Top Ten Tuesdays are hosted by The Broke and The Bookish, and feature lists related to all things bookish–characters, authors, titles, and favorites. They’re an excellent way to find new interesting books on a variety of topics, and to find bloggers that love the books you do.
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February 10: Top Ten Things I Like/Dislike When It Comes To Romances In Books
I’m going to split this list, for a little variety.
1. Conflict. I prefer a story where there’s conflict outside of the relationship. If it’s all ‘will they or won’t they,’ it doesn’t always hold my interest.
2. Humor. Hero or heroine, someone needs to have a sense of humor, or the romance falls flat.
3. Imperfections. It’s a pretty accepted thing that characters can’t be without flaws, but some of them are ridiculous. Being a little clumsy, or thinking they’re plain when they’re not, or being shy are not really flaws. Give me something real!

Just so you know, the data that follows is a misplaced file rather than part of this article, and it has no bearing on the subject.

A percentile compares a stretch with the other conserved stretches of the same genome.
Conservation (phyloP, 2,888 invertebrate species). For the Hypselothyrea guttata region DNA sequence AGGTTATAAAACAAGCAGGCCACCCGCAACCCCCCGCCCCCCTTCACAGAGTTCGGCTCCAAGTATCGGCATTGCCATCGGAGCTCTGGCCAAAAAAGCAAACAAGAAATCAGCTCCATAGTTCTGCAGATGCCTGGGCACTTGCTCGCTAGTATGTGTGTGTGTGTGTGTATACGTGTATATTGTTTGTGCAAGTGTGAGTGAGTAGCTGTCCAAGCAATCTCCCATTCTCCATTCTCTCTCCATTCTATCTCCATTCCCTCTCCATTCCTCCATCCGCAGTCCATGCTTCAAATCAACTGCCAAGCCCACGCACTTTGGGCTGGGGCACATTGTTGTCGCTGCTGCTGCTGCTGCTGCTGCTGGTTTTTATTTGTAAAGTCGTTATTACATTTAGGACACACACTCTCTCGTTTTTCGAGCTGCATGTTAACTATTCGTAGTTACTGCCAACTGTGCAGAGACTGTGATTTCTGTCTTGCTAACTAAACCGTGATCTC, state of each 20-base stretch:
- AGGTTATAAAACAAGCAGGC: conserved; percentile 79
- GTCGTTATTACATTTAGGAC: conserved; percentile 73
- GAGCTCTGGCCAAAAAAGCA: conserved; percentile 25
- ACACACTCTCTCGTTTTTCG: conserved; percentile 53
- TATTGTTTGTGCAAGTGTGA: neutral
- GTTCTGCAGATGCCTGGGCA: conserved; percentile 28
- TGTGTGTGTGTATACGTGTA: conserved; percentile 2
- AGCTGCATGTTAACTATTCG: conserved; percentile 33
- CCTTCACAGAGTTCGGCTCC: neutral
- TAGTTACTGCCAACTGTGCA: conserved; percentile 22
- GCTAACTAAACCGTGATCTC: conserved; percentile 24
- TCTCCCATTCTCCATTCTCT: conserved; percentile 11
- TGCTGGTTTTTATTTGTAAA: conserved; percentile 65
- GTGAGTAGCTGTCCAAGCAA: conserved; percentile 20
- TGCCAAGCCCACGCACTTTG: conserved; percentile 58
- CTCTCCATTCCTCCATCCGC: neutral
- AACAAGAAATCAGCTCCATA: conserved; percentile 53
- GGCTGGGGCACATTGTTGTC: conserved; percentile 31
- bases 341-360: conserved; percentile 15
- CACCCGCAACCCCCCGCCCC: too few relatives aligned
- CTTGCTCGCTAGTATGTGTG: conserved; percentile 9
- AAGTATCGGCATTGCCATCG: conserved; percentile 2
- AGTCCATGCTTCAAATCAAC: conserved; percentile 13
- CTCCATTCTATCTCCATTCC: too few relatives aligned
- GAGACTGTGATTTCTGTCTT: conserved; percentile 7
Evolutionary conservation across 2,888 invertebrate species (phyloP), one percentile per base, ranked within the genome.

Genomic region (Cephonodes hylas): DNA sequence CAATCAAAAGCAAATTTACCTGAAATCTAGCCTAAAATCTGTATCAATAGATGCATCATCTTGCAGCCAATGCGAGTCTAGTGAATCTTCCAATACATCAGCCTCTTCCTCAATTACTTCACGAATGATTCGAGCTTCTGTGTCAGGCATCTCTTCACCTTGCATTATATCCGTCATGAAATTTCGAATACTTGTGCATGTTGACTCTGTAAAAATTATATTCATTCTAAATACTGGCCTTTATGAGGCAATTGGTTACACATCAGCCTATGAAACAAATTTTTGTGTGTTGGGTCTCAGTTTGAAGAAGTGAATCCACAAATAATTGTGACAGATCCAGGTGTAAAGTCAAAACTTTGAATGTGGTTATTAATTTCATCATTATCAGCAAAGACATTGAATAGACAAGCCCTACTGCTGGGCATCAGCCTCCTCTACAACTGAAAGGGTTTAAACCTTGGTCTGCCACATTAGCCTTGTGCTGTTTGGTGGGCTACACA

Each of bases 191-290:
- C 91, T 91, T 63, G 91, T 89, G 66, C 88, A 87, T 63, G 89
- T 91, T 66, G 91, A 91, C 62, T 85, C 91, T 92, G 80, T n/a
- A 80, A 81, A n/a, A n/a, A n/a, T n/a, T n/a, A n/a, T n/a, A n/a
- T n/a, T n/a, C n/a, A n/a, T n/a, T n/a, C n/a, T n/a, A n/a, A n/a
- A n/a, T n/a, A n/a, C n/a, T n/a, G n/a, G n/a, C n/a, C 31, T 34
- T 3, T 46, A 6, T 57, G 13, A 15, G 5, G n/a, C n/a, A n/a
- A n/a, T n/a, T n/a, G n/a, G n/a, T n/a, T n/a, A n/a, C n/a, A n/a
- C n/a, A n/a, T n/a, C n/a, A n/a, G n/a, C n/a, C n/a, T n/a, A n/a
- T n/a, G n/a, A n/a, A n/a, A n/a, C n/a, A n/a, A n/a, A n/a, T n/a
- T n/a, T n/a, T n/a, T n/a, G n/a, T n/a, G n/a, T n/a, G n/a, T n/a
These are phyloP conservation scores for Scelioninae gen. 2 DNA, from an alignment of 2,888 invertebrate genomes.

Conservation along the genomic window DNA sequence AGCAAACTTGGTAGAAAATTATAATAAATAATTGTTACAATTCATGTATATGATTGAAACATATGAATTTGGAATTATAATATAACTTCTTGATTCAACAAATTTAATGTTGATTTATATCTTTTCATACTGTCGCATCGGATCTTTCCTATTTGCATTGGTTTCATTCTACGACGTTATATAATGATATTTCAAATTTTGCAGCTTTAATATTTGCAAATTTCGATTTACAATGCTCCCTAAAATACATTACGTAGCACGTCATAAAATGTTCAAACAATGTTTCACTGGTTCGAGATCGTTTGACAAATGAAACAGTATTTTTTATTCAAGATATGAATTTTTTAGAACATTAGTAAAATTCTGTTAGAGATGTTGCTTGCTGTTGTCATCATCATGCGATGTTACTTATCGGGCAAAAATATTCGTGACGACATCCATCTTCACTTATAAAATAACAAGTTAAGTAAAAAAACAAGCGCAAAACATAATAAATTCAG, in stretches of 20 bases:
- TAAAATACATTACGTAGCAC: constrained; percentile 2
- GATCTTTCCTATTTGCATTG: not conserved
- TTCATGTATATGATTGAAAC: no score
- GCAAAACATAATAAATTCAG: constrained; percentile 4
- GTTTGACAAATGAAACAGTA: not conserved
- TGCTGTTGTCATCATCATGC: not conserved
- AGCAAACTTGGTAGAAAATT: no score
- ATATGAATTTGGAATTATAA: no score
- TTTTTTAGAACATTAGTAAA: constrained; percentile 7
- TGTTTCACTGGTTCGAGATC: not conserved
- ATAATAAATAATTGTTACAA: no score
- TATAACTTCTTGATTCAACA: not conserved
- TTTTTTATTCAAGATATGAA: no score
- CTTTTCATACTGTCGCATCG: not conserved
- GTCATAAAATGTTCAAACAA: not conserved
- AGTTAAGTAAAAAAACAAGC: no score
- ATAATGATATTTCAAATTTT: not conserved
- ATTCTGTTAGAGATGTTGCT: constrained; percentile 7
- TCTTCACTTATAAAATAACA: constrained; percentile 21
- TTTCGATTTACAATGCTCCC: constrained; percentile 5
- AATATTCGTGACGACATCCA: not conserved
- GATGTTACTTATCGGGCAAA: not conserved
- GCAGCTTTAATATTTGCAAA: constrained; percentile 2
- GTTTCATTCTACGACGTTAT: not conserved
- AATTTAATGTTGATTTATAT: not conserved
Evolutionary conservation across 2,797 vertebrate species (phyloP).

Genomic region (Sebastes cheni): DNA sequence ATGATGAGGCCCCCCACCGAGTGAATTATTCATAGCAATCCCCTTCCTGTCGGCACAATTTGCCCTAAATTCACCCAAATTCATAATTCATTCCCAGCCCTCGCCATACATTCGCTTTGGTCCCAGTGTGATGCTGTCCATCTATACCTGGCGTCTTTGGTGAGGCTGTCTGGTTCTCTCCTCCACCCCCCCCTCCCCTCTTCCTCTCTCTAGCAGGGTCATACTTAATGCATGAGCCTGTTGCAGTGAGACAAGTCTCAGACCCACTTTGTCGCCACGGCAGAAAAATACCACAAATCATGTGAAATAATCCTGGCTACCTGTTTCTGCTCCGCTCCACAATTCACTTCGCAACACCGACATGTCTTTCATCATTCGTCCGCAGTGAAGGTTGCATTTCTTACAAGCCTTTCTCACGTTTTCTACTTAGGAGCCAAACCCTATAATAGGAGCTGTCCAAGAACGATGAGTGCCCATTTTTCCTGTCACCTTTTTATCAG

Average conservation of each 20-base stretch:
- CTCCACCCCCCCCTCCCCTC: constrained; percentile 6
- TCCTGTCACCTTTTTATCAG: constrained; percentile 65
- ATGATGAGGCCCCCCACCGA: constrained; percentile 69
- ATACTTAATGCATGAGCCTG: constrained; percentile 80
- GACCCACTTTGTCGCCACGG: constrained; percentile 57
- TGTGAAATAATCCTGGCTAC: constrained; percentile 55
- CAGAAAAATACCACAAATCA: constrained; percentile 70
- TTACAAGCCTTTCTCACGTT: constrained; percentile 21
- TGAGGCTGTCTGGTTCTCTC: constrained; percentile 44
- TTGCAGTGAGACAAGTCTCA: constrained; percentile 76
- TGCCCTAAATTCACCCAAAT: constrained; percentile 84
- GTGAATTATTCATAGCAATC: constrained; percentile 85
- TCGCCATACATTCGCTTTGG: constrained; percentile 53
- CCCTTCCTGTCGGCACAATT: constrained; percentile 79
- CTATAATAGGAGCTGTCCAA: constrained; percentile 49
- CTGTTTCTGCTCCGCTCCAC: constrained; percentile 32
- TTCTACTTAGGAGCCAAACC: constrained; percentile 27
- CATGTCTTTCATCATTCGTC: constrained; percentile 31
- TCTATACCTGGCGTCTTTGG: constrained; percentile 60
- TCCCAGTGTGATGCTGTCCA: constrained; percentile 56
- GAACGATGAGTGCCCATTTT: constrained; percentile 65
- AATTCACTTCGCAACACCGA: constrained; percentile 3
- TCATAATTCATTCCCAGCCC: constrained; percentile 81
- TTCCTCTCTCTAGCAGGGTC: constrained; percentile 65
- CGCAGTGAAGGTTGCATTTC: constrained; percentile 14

4. Responsibility. Sometimes good characters do bad things, and then it’s excused by claiming they had no choice. Romances where characters accept their mistakes and try to fix them instead of hiding from them make so much more sense.
5. Slow building relationships. There’s only so much space in one book, but I prefer to avoid insta-love. And if you have multiple books, even better.
6. Kidnapping. It’s a popular event in certain romances, but any relationship that starts with this or some other terribly unequal power dynamic is problematic.
7. Love/hate. A little squabbling is fine, but if two characters really hate each other, and then fall into each other’s arms, I’m not buying it.
8. Naivete. A sheltered heroine is one thing, but one that’s so innocent and unaware of the world it doesn’t seem like she could ever catch up–and to have that quality celebrated, is just odd.
9. Uniqueness. Everyone is unique, that’s the way it works. But let’s be honest, people can be fairly similar in many ways. Why do so many people have to say “I’ve never met anyone like you?”
10. Unnecessary love triangles. Sometimes it’s a good source of conflict, but if one point of the triangle is clearly tacked on or a poor choice, I have to wonder why it’s there.